Once this transaction is stored in a valid block, anyone can collect its reward by creating a connection to the specified victim server and getting a response meeting the given target difficulty. These connections are made in a way similar to the way miners connect to victim servers to create blocks.
The authors tested their proof-of-DDoS function against a quad-core TLS server under their control, running nginx (an HTTP and reverse proxy server, a mail proxy server, and a generic TCP/UDP proxy server) serving the default page, and connected to their attacker over a local Gigabit Ethernet network.
When running their miner, the CPU consumption of the server quickly reached 100% utilization on all four cores, while the attacker only required approximately 30% on a single core.
This produced more than 3,000 TLS connections per second and slowed response times of the webserver significantly. The authors used Apache benchmark with 1,000 connections with a concurrency of 50 to quantify this. They tested the server under normal conditions (with no miner running) and under DoS (miner running).
The average server response time increased by more than a factor of six when the miner was running.
The paper noted that victim websites can use several methods to defend against DDoSCoin miners. Websites can simply disable TLS 1.2 entirely, and only support earlier versions of TLS 1.0 and TLS 1.1. While older versions of TLS 1.0 clients can still be vulnerable to a certain attack, most modern clients have mitigations for this attack.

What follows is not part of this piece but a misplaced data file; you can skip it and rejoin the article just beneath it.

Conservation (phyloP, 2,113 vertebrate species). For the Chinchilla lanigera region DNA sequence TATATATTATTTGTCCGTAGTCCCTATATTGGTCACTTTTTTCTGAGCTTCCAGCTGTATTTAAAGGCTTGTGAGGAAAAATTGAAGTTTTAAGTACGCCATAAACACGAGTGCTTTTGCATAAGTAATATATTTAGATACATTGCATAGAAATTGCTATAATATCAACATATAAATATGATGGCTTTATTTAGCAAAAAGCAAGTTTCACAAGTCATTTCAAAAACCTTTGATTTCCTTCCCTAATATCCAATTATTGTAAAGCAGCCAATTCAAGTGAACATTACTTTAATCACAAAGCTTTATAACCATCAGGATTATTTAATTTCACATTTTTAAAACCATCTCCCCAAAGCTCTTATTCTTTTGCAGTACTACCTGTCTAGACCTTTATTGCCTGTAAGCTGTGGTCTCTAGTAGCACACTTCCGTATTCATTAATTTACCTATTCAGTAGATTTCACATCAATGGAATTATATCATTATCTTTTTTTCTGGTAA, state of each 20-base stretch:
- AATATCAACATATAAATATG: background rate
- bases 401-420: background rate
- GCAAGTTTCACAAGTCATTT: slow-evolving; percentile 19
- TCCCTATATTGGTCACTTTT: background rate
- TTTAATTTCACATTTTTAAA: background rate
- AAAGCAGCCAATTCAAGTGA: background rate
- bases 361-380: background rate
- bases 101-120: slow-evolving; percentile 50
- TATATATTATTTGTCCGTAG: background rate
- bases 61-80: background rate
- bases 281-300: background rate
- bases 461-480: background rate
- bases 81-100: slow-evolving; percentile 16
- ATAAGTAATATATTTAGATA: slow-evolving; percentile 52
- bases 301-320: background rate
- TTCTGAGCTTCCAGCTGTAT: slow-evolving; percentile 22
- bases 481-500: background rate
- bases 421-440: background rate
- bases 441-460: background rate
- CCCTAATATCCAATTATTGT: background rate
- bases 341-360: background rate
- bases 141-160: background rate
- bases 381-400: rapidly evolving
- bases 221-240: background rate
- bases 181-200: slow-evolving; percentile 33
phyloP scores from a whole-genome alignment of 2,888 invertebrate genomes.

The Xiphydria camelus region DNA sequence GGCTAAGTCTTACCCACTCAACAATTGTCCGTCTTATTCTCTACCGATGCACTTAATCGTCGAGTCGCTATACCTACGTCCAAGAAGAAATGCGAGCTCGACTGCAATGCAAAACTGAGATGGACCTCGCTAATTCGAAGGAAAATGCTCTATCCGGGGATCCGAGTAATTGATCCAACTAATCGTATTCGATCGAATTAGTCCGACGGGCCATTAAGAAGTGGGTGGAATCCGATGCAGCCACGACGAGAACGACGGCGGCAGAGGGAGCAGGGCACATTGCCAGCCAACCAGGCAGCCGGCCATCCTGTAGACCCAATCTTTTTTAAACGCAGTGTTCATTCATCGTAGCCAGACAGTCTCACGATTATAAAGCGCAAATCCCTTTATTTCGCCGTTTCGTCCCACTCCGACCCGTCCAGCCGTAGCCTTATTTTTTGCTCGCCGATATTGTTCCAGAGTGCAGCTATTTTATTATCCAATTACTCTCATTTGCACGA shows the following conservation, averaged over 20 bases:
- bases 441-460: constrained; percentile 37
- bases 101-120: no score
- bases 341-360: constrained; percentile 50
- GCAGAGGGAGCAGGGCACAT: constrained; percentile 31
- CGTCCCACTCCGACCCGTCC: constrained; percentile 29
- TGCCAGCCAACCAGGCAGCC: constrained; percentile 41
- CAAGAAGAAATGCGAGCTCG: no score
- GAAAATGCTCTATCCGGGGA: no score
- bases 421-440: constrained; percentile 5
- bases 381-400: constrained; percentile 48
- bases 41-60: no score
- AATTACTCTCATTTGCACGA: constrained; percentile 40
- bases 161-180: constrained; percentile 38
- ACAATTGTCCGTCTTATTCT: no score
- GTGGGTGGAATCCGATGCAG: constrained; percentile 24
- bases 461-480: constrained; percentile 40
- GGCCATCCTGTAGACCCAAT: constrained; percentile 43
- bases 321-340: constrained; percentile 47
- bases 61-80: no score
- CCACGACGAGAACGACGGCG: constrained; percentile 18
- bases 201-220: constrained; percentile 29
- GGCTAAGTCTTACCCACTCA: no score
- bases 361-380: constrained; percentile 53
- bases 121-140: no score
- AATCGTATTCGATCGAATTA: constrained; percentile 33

The downside of disabling support for TLS 1.2 is losing the means to negotiate authenticated encryption cipher modes with clients, which could undermine the performance of implementations that have hardware acceleration for such modes.
While significantly changing existing deployed versions of TLS is unrealistic, it could be possible to influence the design of the TLS 1.3 standard to make it incompatible with DDoSCoin.
Websites could thwart DDoSCoin by participating in the mining themselves. Since the victim website will have local access to its private key, the victim will have an advantage over remote clients. The victim could mine enough DDoSCoins to mint a proof-of-stake block that removes itself from the list, or increase the difficulty of mining a block high enough that a remote miner has a small chance of succeeding.
Finally, websites could take legal actions against mining operations. Publishing a proof-of-DDoS block in the DDoSCoin blockchain could reveal a miner’s intent to attack a service for financial profit. If the victim can log their traffic, they can find the IP address of the party given a published proof-of-DDoS block.
The paper noted that many altcoins have alternate proof of work innovations, and it explores some of them in detail.
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Last modified: October 21, 2019 04:34 UTC